The risk from oral sex is the lowest risk of any penetrative sex. It is difficult to get a precise risk because very few people engage only in oral sex, but the current estimate of average risk to a male that receives oral sex from an untreated HIV positive partner is about 0.005% per encounter, which also means that 99.995% of men do nto get HIV.
If the partner is of unknown HIV status, then your overall risk is lower, and the amount by which it is lower depends upon the prevalence of HIV in your community. In addition, there is increasing evidence that treatment of the infected person is excellent at reducing risk and preventing transmission. So, if an HIV positive individual is treated and is able to achieve an undetectable viral load, the risk is very close to zero. Obviously, if you do not know if he was HIV positive, you also would not know whether he is being treated or the success of that treatment, but that is why I asked the question about treatment.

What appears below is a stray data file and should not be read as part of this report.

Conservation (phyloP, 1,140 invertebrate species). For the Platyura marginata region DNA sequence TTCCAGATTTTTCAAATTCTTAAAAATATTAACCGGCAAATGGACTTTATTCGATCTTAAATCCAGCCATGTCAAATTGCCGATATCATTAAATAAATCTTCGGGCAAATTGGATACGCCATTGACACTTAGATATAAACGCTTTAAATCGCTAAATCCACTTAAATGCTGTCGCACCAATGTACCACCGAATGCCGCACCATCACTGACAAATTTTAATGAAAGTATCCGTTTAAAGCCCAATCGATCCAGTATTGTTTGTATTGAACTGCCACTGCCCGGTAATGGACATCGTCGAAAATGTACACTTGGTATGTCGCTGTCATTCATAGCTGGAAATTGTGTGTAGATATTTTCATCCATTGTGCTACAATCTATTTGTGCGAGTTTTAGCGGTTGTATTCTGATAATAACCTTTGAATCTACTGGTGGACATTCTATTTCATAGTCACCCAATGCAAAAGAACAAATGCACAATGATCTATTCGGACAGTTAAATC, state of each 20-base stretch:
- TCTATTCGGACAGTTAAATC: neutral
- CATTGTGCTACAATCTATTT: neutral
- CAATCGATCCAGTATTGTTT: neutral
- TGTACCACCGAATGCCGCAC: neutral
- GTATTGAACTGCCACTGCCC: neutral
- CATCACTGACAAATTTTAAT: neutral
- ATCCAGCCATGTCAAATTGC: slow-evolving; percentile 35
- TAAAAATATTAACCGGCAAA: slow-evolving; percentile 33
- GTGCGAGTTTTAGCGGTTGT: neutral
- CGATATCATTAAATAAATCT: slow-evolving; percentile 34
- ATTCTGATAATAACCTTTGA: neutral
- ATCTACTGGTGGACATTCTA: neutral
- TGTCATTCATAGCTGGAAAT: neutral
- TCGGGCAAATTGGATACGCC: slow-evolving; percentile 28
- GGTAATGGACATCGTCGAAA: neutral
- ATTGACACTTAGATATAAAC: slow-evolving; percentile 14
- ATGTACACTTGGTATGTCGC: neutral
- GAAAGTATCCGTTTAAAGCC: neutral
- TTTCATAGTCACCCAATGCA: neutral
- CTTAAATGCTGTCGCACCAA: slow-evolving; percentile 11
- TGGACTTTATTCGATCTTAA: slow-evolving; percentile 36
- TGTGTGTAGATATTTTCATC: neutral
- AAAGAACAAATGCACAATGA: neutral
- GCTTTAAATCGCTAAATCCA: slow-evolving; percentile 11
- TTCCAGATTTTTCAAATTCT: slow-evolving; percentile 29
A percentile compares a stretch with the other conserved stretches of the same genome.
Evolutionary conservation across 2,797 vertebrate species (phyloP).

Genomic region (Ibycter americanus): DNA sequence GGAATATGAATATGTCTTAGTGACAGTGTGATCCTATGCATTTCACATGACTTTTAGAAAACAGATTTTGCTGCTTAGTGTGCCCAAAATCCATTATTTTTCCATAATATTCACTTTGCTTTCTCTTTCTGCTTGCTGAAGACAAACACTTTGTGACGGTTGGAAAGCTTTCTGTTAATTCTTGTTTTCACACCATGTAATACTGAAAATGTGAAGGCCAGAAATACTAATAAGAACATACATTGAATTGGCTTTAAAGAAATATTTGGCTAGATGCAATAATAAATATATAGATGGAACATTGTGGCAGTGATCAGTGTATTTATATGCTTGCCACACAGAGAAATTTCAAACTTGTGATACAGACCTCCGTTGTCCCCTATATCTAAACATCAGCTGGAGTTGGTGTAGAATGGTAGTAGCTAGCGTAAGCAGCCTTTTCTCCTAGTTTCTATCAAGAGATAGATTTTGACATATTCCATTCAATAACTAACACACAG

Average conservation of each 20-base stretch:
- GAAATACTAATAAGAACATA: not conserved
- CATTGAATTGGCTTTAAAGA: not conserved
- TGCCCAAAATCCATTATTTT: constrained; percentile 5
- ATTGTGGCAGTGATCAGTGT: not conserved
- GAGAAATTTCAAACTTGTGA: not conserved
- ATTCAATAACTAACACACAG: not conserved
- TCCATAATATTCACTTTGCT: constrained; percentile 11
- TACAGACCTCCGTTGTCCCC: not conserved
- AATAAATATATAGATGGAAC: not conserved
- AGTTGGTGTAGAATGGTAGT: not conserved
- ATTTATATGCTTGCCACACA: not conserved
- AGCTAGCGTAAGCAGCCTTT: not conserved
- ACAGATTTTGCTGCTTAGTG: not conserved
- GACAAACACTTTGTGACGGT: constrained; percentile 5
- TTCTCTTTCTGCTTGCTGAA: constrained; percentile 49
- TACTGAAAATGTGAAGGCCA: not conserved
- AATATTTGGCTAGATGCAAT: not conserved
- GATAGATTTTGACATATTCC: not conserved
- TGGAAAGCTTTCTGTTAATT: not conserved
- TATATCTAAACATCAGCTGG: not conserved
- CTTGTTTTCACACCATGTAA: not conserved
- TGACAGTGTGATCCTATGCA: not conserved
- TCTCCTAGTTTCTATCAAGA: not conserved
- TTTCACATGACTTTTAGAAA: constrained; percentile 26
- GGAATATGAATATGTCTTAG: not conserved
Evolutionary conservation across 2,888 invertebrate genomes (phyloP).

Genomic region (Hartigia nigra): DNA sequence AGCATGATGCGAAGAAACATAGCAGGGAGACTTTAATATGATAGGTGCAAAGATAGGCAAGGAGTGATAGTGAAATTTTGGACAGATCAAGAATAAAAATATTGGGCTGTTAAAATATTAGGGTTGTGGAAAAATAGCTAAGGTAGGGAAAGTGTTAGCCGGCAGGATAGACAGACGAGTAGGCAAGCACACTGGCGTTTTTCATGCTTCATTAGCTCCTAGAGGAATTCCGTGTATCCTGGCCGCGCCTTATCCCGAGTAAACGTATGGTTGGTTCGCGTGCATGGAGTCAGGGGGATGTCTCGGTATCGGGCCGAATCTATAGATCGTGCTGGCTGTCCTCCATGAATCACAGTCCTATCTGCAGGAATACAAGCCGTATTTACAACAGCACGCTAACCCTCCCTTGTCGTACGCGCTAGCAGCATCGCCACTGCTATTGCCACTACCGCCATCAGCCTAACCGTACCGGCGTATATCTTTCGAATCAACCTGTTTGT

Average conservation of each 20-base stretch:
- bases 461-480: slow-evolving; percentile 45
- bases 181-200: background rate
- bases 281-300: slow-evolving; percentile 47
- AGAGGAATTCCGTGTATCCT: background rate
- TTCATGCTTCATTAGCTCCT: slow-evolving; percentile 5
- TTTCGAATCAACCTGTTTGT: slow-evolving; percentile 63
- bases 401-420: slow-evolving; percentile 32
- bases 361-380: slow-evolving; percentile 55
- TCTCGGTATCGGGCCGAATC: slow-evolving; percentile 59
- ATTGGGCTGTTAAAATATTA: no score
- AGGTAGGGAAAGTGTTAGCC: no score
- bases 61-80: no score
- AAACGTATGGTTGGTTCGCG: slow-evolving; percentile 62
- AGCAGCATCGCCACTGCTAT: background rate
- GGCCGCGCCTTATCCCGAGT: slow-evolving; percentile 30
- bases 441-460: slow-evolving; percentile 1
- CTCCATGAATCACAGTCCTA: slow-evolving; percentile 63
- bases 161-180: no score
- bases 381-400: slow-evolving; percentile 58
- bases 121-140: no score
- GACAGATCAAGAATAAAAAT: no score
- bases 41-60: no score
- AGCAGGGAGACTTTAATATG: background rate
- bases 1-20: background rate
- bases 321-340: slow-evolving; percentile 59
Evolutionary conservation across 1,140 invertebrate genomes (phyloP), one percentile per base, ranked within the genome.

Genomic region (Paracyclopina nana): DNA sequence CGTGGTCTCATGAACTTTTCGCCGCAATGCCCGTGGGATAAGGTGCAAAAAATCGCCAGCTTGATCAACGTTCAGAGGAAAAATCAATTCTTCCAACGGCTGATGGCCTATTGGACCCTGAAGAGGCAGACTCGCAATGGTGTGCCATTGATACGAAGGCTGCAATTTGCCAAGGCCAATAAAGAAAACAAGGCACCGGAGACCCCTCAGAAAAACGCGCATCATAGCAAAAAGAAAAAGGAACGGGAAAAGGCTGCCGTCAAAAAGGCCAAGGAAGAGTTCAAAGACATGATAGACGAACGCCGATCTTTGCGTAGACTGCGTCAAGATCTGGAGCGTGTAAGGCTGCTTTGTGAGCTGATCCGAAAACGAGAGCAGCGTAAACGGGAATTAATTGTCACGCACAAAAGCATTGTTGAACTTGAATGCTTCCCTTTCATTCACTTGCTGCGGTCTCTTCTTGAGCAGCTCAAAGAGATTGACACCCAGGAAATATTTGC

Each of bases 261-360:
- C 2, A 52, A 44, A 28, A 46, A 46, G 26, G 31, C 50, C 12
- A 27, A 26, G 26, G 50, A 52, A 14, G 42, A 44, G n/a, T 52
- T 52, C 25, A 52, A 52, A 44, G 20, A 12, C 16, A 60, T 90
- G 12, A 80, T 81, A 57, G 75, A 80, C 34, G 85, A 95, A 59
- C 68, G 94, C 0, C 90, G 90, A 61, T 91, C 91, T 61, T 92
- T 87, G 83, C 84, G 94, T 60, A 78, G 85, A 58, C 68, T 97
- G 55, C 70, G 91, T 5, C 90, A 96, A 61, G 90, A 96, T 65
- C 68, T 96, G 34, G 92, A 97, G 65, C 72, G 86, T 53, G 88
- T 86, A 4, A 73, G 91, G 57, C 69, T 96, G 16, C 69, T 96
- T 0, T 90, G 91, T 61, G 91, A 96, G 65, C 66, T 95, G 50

As for whether you should be concerned, the reason that doctors usually prefer to educate individuals of the numeric risks is that some people are concerned at lower levels than others. Only you can decide whether you are concerned with a risk of 0.005%. I can tell you that the vast majority of men would not be concerned about this level of risk. I can also tell you that this is as low a risk as can be achieved for a male that is engaging in sex, as penile-vaginal sex and anal sex entails much higher risk. So, someone that is concerned at this level of risk would usually only be able to avoid concern by avoiding all sexual activity until they are in a mutually monogamous relationship.
If I can provide any additional information, please let me know.